Predictive genomics has been a promising field for a long time, but what does it take to make it deliver? This is the question that Dr. Samuli Ripatti, Vice Director at the Institute for Molecular Medicine Finland (FIMM) and member of the Department of Public Health at the University of Helsinki and the Broad Institute of the Massachusetts Institute of Technology and Harvard University, asks in our on-demand webinar.
Polygenic Risk Scores & Predictive Genomics
Bringing Predictive Genomics Into Therapeutic Practice
Polygenic risk scores are the primary vehicle of predictive genomics, hoping to provide for complex conditions the level of insight that single genes can provide for conditions like sickle-cell anemia. These scores combine the effects of numerous genetic variants into a single measure of the lifetime risk of developing a certain medical condition. These scores are the simplest way to bring predictive genomics into therapeutic practice, but deriving them is no small matter. It requires detailed measures, including genome-wide association studies (GWAS), of the effects of a large number of genes and additional disambiguation to make sure that the contributions of genes that are often inherited together are accurately rated when they occur separately. The ability to perform this level of examination has increased rapidly in recent years, with scores going from based on 12 single-nucleotide polymorphisms (SNPs) in 2010 to six million in 2018. Similarly, the ability to connect single-nucleotide polymorphisms and other gene variants to disease risk depends on detailed longitudinal studies of individuals with those variants, and that is where biobanks come in.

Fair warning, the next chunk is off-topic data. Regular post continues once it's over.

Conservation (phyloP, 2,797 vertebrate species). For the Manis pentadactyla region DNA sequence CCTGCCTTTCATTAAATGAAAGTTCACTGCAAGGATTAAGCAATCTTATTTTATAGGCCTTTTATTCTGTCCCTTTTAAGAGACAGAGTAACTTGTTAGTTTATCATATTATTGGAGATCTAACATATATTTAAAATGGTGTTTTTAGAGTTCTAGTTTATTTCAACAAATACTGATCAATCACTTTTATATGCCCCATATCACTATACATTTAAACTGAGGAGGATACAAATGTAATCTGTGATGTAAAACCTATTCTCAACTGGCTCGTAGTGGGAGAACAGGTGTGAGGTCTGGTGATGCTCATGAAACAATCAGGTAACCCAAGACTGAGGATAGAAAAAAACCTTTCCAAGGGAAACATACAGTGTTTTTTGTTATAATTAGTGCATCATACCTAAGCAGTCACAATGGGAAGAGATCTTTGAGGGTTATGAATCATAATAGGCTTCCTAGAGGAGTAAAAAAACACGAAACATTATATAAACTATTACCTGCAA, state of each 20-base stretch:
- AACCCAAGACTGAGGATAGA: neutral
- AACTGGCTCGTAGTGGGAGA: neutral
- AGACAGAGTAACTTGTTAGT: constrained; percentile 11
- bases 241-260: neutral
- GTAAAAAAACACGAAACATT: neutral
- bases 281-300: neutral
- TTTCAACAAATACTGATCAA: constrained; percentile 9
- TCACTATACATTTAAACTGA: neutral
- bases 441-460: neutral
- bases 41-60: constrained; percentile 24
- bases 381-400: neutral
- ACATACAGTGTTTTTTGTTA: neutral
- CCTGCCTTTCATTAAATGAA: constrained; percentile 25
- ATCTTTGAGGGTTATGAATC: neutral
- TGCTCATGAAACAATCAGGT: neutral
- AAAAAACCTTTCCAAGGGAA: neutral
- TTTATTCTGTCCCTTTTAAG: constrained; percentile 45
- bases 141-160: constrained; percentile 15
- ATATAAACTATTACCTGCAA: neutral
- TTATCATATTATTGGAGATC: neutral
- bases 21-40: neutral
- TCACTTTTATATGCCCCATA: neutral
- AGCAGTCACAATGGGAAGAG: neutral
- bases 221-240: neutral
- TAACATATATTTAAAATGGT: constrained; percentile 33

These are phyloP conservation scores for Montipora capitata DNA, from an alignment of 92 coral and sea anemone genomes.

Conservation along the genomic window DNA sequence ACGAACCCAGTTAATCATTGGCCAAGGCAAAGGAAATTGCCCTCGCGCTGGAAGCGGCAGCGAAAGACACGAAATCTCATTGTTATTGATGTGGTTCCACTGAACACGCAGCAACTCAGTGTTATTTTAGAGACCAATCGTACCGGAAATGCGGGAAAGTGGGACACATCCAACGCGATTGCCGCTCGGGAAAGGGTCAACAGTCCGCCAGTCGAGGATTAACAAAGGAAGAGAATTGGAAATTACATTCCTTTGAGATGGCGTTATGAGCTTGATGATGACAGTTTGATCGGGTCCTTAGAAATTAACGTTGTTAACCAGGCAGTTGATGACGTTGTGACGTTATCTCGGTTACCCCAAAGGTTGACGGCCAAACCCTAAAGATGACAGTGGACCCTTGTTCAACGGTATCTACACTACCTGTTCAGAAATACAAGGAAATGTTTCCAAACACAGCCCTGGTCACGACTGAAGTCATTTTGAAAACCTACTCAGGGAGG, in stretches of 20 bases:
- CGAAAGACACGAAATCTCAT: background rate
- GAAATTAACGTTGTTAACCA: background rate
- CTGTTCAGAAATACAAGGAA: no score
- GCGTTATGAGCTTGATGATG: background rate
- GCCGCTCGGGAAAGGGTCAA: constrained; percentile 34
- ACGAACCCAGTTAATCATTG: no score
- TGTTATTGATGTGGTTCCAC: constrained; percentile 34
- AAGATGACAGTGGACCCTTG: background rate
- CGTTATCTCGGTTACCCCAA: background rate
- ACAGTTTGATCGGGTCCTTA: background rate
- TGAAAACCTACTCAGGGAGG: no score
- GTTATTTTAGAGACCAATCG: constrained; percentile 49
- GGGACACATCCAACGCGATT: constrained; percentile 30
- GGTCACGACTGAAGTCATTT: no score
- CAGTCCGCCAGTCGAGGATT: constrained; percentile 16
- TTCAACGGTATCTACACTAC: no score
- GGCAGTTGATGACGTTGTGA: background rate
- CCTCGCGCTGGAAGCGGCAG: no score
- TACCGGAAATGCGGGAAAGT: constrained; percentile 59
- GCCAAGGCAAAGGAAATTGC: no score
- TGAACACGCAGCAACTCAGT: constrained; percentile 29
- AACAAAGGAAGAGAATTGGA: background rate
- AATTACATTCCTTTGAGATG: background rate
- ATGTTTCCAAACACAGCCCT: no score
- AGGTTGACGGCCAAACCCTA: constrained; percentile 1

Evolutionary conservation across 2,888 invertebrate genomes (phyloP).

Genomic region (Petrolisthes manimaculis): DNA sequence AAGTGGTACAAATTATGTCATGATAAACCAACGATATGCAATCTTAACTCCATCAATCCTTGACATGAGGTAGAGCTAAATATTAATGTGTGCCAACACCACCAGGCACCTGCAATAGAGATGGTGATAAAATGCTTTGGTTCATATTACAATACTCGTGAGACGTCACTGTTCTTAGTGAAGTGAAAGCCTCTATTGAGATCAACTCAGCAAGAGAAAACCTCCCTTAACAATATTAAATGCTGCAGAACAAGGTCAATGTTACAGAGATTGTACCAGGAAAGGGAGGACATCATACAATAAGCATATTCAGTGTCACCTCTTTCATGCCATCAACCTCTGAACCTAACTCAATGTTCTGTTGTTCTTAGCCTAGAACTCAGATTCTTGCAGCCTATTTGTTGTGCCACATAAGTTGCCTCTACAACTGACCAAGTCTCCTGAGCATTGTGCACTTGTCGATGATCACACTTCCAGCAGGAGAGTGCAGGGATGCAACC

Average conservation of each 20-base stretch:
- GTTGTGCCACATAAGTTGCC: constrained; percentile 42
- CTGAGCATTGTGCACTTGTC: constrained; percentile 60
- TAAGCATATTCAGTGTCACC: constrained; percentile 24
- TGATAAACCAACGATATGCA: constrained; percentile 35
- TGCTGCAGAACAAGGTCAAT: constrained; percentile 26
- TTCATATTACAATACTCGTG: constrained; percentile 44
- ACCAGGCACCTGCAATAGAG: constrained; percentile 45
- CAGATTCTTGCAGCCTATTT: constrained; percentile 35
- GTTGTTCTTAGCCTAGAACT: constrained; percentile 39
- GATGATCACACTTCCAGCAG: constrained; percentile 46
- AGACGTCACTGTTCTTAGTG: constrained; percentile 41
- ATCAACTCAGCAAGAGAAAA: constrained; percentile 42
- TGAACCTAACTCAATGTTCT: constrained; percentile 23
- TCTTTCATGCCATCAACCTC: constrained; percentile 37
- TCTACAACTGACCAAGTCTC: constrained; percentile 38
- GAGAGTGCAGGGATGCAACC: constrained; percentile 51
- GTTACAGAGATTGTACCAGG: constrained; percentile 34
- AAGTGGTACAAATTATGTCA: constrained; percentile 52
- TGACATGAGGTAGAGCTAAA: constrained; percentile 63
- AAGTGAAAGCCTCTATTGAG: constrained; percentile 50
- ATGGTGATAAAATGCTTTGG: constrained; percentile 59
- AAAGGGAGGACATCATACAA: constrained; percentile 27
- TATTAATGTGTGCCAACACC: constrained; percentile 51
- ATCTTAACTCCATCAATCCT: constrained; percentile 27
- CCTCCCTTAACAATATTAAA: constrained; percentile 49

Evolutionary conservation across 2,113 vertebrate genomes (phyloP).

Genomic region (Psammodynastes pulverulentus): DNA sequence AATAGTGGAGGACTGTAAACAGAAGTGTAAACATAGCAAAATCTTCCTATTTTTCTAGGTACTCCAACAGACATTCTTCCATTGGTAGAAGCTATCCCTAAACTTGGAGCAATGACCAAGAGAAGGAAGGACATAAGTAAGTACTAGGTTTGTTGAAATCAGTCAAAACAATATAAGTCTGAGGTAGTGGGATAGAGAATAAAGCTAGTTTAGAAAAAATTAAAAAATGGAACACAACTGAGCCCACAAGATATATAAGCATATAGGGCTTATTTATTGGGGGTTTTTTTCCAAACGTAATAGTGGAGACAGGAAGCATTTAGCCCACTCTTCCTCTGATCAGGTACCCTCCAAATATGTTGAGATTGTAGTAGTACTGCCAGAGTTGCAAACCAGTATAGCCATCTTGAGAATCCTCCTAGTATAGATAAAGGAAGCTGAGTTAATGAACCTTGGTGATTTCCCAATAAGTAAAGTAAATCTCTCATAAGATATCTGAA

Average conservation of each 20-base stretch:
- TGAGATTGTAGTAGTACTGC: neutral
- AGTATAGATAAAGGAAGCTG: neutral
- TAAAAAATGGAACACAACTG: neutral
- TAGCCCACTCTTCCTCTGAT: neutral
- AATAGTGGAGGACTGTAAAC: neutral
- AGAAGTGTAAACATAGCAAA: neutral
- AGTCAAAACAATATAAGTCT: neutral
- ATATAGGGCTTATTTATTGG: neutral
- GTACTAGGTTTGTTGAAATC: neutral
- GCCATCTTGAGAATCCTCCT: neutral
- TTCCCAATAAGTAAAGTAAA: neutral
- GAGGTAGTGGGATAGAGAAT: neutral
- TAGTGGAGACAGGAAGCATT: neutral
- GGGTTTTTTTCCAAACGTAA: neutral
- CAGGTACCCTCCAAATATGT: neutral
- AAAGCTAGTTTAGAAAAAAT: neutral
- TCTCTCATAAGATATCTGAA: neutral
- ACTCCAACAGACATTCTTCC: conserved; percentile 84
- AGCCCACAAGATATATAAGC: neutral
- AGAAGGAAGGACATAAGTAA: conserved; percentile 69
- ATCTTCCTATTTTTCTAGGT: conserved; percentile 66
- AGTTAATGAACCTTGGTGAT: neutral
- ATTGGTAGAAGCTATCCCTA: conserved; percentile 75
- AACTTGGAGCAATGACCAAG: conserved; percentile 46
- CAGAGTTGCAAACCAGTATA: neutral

Biobanks Provide Invaluable Data
Biobanks like FinnGen and its counterparts in other European countries combine genomic information on large numbers of individuals with extremely detailed medical records throughout those individuals’ lives, providing an invaluable treasure trove of longitudinal data that can untangle the complicated relationship between genomes, life experiences, and disease.
Combining the Information
It is combining this kind of information with ordinary clinical practice where predictive genomics in general and polygenic risk scores specifically become valuable. Patient-specific clinical examinations are already valuable and often reasonably effective, and polygenic risk scores are at their best when they can augment this effectiveness. Polygenic risk scores especially excel at identifying people who should receive enhanced testing frequency or sensitivity from an earlier age than the general population, which in turn helps catch more serious and chronic illnesses earlier.
Webinar: Predictive Genomics Insights from Experts
Sign up here to watch the webinar and hear the rest of Dr. Ripatti’s thoughts on what it takes to build a predictive genomics program.